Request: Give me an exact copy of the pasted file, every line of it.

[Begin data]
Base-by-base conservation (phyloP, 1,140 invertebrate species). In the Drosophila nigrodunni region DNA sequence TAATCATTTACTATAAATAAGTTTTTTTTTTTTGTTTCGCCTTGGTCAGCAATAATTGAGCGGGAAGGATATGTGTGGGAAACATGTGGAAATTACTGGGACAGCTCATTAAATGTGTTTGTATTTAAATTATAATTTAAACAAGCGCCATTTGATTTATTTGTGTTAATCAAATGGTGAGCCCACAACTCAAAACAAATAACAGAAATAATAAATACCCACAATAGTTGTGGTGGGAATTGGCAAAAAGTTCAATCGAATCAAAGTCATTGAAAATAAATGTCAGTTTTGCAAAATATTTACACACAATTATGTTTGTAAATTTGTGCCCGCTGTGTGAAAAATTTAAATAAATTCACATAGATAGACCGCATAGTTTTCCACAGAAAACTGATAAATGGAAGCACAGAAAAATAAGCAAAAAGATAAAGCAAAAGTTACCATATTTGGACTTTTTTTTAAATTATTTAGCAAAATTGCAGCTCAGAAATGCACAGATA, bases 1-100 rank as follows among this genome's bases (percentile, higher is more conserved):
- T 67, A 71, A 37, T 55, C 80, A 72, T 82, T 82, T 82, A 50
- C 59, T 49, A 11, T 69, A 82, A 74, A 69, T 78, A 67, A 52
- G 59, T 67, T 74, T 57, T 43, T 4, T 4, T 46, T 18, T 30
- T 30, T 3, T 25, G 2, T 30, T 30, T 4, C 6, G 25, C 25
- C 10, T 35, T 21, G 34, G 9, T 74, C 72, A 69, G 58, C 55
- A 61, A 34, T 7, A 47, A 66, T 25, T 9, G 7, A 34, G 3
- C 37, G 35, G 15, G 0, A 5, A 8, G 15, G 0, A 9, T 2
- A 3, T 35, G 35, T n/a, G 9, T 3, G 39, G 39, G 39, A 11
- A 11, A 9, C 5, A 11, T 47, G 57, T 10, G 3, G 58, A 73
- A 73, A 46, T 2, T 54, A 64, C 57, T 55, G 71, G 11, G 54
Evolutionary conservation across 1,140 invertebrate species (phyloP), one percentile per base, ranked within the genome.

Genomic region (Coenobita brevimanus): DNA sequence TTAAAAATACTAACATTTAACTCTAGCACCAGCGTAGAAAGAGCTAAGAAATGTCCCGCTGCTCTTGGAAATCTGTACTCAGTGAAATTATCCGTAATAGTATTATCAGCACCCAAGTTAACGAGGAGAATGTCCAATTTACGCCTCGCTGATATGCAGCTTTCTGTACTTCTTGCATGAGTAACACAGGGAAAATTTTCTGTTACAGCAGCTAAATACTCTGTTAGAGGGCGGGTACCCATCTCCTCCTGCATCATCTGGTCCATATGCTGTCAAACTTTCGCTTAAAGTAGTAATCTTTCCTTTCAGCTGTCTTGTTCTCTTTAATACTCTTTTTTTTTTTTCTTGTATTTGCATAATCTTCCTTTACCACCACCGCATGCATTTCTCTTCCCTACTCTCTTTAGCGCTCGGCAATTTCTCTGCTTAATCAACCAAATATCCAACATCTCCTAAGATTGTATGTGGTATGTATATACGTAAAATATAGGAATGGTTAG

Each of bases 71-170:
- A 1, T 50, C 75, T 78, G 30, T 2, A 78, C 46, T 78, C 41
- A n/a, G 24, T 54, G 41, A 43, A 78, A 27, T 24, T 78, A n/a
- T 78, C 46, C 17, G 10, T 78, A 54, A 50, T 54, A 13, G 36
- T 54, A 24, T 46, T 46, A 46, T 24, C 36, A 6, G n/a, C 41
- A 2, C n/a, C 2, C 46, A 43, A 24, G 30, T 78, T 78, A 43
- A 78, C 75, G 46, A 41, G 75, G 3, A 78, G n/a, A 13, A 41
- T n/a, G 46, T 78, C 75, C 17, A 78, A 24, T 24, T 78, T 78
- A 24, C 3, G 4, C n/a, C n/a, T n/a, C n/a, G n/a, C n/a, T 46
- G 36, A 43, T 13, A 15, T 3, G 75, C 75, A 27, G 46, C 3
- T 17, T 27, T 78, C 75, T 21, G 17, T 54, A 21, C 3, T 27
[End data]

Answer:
Base-by-base conservation (phyloP, 1,140 invertebrate species). In the Drosophila nigrodunni region DNA sequence TAATCATTTACTATAAATAAGTTTTTTTTTTTTGTTTCGCCTTGGTCAGCAATAATTGAGCGGGAAGGATATGTGTGGGAAACATGTGGAAATTACTGGGACAGCTCATTAAATGTGTTTGTATTTAAATTATAATTTAAACAAGCGCCATTTGATTTATTTGTGTTAATCAAATGGTGAGCCCACAACTCAAAACAAATAACAGAAATAATAAATACCCACAATAGTTGTGGTGGGAATTGGCAAAAAGTTCAATCGAATCAAAGTCATTGAAAATAAATGTCAGTTTTGCAAAATATTTACACACAATTATGTTTGTAAATTTGTGCCCGCTGTGTGAAAAATTTAAATAAATTCACATAGATAGACCGCATAGTTTTCCACAGAAAACTGATAAATGGAAGCACAGAAAAATAAGCAAAAAGATAAAGCAAAAGTTACCATATTTGGACTTTTTTTTAAATTATTTAGCAAAATTGCAGCTCAGAAATGCACAGATA, bases 1-100 rank as follows among this genome's bases (percentile, higher is more conserved):
- T 67, A 71, A 37, T 55, C 80, A 72, T 82, T 82, T 82, A 50
- C 59, T 49, A 11, T 69, A 82, A 74, A 69, T 78, A 67, A 52
- G 59, T 67, T 74, T 57, T 43, T 4, T 4, T 46, T 18, T 30
- T 30, T 3, T 25, G 2, T 30, T 30, T 4, C 6, G 25, C 25
- C 10, T 35, T 21, G 34, G 9, T 74, C 72, A 69, G 58, C 55
- A 61, A 34, T 7, A 47, A 66, T 25, T 9, G 7, A 34, G 3
- C 37, G 35, G 15, G 0, A 5, A 8, G 15, G 0, A 9, T 2
- A 3, T 35, G 35, T n/a, G 9, T 3, G 39, G 39, G 39, A 11
- A 11, A 9, C 5, A 11, T 47, G 57, T 10, G 3, G 58, A 73
- A 73, A 46, T 2, T 54, A 64, C 57, T 55, G 71, G 11, G 54
Evolutionary conservation across 1,140 invertebrate species (phyloP), one percentile per base, ranked within the genome.

Genomic region (Coenobita brevimanus): DNA sequence TTAAAAATACTAACATTTAACTCTAGCACCAGCGTAGAAAGAGCTAAGAAATGTCCCGCTGCTCTTGGAAATCTGTACTCAGTGAAATTATCCGTAATAGTATTATCAGCACCCAAGTTAACGAGGAGAATGTCCAATTTACGCCTCGCTGATATGCAGCTTTCTGTACTTCTTGCATGAGTAACACAGGGAAAATTTTCTGTTACAGCAGCTAAATACTCTGTTAGAGGGCGGGTACCCATCTCCTCCTGCATCATCTGGTCCATATGCTGTCAAACTTTCGCTTAAAGTAGTAATCTTTCCTTTCAGCTGTCTTGTTCTCTTTAATACTCTTTTTTTTTTTTCTTGTATTTGCATAATCTTCCTTTACCACCACCGCATGCATTTCTCTTCCCTACTCTCTTTAGCGCTCGGCAATTTCTCTGCTTAATCAACCAAATATCCAACATCTCCTAAGATTGTATGTGGTATGTATATACGTAAAATATAGGAATGGTTAG

Each of bases 71-170:
- A 1, T 50, C 75, T 78, G 30, T 2, A 78, C 46, T 78, C 41
- A n/a, G 24, T 54, G 41, A 43, A 78, A 27, T 24, T 78, A n/a
- T 78, C 46, C 17, G 10, T 78, A 54, A 50, T 54, A 13, G 36
- T 54, A 24, T 46, T 46, A 46, T 24, C 36, A 6, G n/a, C 41
- A 2, C n/a, C 2, C 46, A 43, A 24, G 30, T 78, T 78, A 43
- A 78, C 75, G 46, A 41, G 75, G 3, A 78, G n/a, A 13, A 41
- T n/a, G 46, T 78, C 75, C 17, A 78, A 24, T 24, T 78, T 78
- A 24, C 3, G 4, C n/a, C n/a, T n/a, C n/a, G n/a, C n/a, T 46
- G 36, A 43, T 13, A 15, T 3, G 75, C 75, A 27, G 46, C 3
- T 17, T 27, T 78, C 75, T 21, G 17, T 54, A 21, C 3, T 27